Lianne Paul had to empty her RRSP in September.
Not because she’s retiring – far from it: The mother of three is in her 40s. And a year after crippling health issues, including PTSD, forced her out of her job, she’s still unemployed. Openings for the same administrative work she’d been doing for years require skills that didn’t exist during her original diploma program.
Before she could qualify for income assistance to help her get by while she looks for a job, Paul had to liquidate all her savings – including the retirement nest egg to which she contributed for a decade.
Factoring in the tax penalties for withdrawing from her RRSP early, those funds barely lasted six months.
As politicians wring their hands over Canadians’ lack of retirement savings, figures obtained by Global News from years of tax filings indicate a significant jump in the number of Canadians making early withdrawals from their RRSPs – not for housing or education, but simply to make ends meet.
The biggest increase was from 2007 to 2009, when 1.86 million Canadians took out RRSP cash early. That figure dipped slightly by 2012, to 1.82 across Canada, but remains about 7 per cent above 2007 levels nationally, 12 per cent above 2007 levels in Quebec and almost 10 per cent above in comparatively wealthy Alberta.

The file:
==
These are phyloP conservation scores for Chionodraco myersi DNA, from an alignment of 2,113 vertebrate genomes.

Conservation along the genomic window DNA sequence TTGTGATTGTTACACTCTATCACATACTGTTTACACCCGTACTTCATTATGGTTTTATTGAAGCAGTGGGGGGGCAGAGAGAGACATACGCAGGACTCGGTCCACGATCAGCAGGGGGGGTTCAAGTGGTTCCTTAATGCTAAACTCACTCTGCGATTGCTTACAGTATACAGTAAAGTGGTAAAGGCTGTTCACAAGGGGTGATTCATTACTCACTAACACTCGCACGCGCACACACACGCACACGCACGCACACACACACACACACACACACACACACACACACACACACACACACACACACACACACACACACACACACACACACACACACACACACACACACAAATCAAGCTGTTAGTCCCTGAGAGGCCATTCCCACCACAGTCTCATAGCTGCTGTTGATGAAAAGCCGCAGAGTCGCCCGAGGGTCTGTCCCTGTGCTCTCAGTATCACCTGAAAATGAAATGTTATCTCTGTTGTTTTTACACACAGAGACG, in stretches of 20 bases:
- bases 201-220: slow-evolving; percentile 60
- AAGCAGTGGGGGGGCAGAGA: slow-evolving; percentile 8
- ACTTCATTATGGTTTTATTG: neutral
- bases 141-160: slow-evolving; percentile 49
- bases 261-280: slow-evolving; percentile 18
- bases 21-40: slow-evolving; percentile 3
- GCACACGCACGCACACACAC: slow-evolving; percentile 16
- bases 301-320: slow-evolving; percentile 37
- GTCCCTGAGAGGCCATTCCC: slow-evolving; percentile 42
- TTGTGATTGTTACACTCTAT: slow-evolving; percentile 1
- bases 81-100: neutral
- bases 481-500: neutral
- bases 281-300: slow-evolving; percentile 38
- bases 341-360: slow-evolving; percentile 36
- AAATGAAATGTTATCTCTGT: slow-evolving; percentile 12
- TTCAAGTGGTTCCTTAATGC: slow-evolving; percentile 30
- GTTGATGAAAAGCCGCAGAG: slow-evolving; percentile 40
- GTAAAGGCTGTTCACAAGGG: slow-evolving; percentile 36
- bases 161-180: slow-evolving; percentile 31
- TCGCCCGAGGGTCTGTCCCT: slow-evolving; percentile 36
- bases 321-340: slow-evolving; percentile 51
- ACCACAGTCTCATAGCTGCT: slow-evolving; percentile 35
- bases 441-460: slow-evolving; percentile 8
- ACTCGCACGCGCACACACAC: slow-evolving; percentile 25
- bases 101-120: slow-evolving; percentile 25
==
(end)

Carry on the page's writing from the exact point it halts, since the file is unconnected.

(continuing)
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“People withdraw money from RRSPs before retirement because they need it – why would you voluntarily put a tax break at risk?” asks financial consultant and researcher Hugh Mackenzie.
At the same time, Mackenzie said, fewer Canadian workers than ever are enrolled in private employers’ pension plans – fewer still in pension plans with defined benefits.
“Improvement of the Canada pension plan in some form is really the only viable solution to the retirement income issue that we’re facing now,” he said.
“Anything that’s based on the premise that employers are suddenly going to put up their hands and offer pension plans, I think, is just crazy.”